George Russell has been handed a massive opportunity by taking over Lewis Hamilton’s Mercedes for this weekend’s Sakhir Grand Prix.
Russell’s chance has been widely interpreted as a threat to Valtteri Bottas’s position, for obvious reasons. As Hamilton’s team mate of the past four seasons, Bottas is expected to show Russell the way this weekend. Anything less than a win for him on Sunday will be interpreted as a failure.
Mercedes have publicly indicated Bottas can rest easy in the knowledge that his position at the team for next year is not under threat. “We know that we race next year with Lewis and Valtteri,” team principal Toto Wolff insisted in yesterday’s FIA press conference.
But while Bottas has already signed on the line for the 2021 F1 season, Hamilton’s deal is not yet done. And, Wolff admitted, his Covid-19 diagnosis early in the week is only going to further delay negotiations which had already been pushed beyond the final race of the season.
“The timeline is being pushed back until he recovers,” said Wolff. “We know that we need to get it done, we’re pretty well aware both of us. But the priority now is him getting back on his feet and being back negative. And then we will meet, or Zoom, in order to put pen to paper.”
In the meantime Hamilton has to sit back and watch Russell drive his car for this weekend and quite possibly next weekend as well. (Although, as Wolff also indicated, Hamilton may not bother tuning in: “He has better things to do than watching a first practice session.”)
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What Russell can do with the fastest car on the grid should be of obvious interest to Hamilton. He doesn’t even need to beat Bottas to impress Mercedes. He’s switched to a different and much larger team, at very short notice; he’s driving a car he’s never sat in before with a three-year-old seat and is wearing boots one size too small for his feet in order to cram into a footwell designed for Hamilton. Mercedes will take all this into consideration when evaluating his performance.
Wolff’s opposite number at Red Bull, Christian Horner, is certain Mercedes will use the opportunity not only to draw conclusions over Russell’s performance compared to Bottas – but also compared to Hamilton.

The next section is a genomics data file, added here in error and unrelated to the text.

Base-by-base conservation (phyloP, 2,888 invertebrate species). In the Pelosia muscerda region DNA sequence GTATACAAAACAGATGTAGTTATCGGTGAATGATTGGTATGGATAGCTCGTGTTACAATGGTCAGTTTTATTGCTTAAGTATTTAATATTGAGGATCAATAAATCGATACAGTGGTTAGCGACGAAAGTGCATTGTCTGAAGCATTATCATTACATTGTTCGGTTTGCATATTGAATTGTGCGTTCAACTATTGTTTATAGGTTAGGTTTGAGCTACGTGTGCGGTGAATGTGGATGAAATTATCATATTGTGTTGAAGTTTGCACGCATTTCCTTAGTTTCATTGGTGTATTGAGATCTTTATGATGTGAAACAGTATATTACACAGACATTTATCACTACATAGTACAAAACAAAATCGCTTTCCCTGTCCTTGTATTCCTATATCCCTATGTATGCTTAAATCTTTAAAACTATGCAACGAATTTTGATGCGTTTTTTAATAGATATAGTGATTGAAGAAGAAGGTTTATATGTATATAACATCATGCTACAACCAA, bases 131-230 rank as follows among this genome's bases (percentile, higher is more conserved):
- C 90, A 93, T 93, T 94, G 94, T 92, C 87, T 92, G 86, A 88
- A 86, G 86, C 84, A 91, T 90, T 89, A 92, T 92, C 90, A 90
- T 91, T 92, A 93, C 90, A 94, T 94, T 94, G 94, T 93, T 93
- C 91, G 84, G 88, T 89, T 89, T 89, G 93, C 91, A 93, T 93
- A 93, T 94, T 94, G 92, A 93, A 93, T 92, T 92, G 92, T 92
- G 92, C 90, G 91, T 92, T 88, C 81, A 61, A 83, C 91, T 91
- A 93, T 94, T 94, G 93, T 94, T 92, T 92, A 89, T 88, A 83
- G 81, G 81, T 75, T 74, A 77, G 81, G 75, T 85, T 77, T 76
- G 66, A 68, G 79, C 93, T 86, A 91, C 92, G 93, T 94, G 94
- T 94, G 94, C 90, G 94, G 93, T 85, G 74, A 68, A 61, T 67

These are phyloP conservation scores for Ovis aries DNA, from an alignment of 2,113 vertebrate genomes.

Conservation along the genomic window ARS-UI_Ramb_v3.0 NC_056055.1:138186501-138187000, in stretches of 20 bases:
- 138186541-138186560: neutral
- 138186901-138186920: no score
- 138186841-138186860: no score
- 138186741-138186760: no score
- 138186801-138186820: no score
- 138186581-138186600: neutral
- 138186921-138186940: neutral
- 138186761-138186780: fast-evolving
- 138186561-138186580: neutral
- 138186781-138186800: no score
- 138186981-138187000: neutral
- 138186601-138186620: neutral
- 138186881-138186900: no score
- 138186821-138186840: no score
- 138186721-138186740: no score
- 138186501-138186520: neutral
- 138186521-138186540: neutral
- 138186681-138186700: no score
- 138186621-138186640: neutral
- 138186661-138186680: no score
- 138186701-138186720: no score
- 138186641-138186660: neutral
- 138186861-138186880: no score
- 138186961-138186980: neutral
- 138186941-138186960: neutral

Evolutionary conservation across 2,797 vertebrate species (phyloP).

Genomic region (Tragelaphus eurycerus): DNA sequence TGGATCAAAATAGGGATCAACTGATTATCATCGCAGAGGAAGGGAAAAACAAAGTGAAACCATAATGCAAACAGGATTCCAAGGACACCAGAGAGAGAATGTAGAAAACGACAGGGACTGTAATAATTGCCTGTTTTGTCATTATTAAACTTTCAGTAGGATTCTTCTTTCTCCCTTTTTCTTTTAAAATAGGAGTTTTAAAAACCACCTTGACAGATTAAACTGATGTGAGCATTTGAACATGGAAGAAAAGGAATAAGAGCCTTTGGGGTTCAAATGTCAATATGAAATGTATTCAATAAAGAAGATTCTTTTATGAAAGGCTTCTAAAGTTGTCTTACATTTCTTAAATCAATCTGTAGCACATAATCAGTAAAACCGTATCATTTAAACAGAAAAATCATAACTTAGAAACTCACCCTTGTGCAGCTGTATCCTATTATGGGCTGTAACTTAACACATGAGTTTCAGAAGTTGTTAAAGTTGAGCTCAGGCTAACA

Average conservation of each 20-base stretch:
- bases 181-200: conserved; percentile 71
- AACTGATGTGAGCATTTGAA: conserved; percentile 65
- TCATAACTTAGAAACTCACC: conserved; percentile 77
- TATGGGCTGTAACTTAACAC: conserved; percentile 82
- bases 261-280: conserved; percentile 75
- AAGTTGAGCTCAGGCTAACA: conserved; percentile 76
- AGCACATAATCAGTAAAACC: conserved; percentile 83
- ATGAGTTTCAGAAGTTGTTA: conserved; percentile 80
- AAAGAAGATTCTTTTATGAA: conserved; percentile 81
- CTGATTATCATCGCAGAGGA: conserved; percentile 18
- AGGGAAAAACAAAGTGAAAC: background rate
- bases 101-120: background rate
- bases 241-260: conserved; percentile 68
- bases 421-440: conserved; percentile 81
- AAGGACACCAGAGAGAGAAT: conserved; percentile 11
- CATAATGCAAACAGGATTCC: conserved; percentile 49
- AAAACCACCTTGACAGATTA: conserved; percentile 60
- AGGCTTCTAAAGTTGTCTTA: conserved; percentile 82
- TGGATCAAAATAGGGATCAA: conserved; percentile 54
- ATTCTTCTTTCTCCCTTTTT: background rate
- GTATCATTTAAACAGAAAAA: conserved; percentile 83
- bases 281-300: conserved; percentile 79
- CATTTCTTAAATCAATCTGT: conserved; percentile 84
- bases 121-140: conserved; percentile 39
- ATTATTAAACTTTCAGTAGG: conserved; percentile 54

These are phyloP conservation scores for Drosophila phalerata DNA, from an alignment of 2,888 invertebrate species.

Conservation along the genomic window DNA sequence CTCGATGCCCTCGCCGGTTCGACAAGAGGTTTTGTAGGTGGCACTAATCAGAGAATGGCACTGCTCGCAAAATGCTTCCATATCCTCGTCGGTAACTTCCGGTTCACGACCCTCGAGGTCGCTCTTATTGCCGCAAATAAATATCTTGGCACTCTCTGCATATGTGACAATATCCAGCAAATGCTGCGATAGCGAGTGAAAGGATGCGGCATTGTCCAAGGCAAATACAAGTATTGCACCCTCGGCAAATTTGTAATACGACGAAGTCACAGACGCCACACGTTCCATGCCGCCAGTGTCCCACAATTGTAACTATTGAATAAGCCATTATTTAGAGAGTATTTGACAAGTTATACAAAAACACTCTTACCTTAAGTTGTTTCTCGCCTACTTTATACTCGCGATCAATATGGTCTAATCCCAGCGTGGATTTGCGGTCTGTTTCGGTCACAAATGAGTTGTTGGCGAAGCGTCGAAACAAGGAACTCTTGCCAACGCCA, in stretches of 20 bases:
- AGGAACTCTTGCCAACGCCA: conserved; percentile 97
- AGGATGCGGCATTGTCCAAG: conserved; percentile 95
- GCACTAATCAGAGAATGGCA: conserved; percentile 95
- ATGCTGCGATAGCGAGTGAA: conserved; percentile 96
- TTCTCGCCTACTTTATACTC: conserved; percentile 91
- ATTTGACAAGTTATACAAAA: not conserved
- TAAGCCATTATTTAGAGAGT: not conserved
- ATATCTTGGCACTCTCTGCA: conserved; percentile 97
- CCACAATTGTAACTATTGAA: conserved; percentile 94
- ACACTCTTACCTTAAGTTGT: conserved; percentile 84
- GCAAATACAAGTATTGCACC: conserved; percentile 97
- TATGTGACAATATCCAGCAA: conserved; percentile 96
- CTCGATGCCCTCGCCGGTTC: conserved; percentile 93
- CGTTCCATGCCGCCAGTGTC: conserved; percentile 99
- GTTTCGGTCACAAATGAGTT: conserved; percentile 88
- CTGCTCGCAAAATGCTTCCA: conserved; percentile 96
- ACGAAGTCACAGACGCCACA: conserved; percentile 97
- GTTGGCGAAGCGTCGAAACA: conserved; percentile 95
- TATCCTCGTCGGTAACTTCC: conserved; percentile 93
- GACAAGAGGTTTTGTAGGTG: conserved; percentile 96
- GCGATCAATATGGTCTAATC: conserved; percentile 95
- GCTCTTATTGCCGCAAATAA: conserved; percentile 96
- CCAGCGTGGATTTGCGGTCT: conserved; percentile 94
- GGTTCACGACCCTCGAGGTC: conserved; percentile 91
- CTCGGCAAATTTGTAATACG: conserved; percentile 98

“It’s an enormous opportunity for him and one that I’m sure that he’s looking to make great use of,” said Horner. “It benchmarks him against Valtteri.
“I’m sure Toto’s looking to use it to perhaps negotiate Lewis’s contract in some way, shape or form.”
Horner, the longest-serving team principal in Formula 1 today, who has had stars like Sebastian Vettel and Max Verstappen on his books, knows the reality of how these deals are done.
Hamilton is a giga-star whose name is know far beyond Formula 1 as well as the most successful driver in its history. His value to Mercedes goes far beyond his ability to drive a car quickly.
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The idea Russell could take is 2021 seat is not realistic. But Hamilton’s raw speed is part of his value. If Russell can readily prove Mercedes have another driver at hand who could be just as fast, as Horner indicates, that gives Wolff a lever to pull in his upcoming contract negotiation to lower Hamilton’s price.
Even if that does come to pass, the next deal for the sport’s biggest earner is likely to be eye-watering. At 35 years old, and openly talking about only racing for a few more seasons, this could be the last big payday of Hamilton’s career. Even if he does race on into his forties, it is likely to be his last deal before restrictions on how much teams can pay their drivers come into force.
Naturally, Wolff denied any linkage between Hamilton’s contract and Russell’s role as his substitute when asked by RaceFans yesterday. “We’ve discussed having George in the car. We know what we have with Lewis and he knows what he has with the team.
“Such a situation would never be utilised as some kind of bargaining power, neither by him, nor by us – it could do both directions. I respect very much who he is, how he drives, his records, and whatever happens this week or next has no influence on our talks.”
Wolff was also eager to cool the hype which greeted Russell’s session-topping time at the start of practice yesterday. “We need to calm everybody down because it was a first session on a new and short circuit,” he said.
But what if Russell produces the goods over the next two days, and possibly next weekend? Wolff’s characterisation of his performance will surely be rather more enthusiastic when he and Hamilton finally meet over Zoom, pizza and red wine to discuss how much Mercedes will pay the world’s best and most famous racing driver.
Quotes: Dieter Rencken
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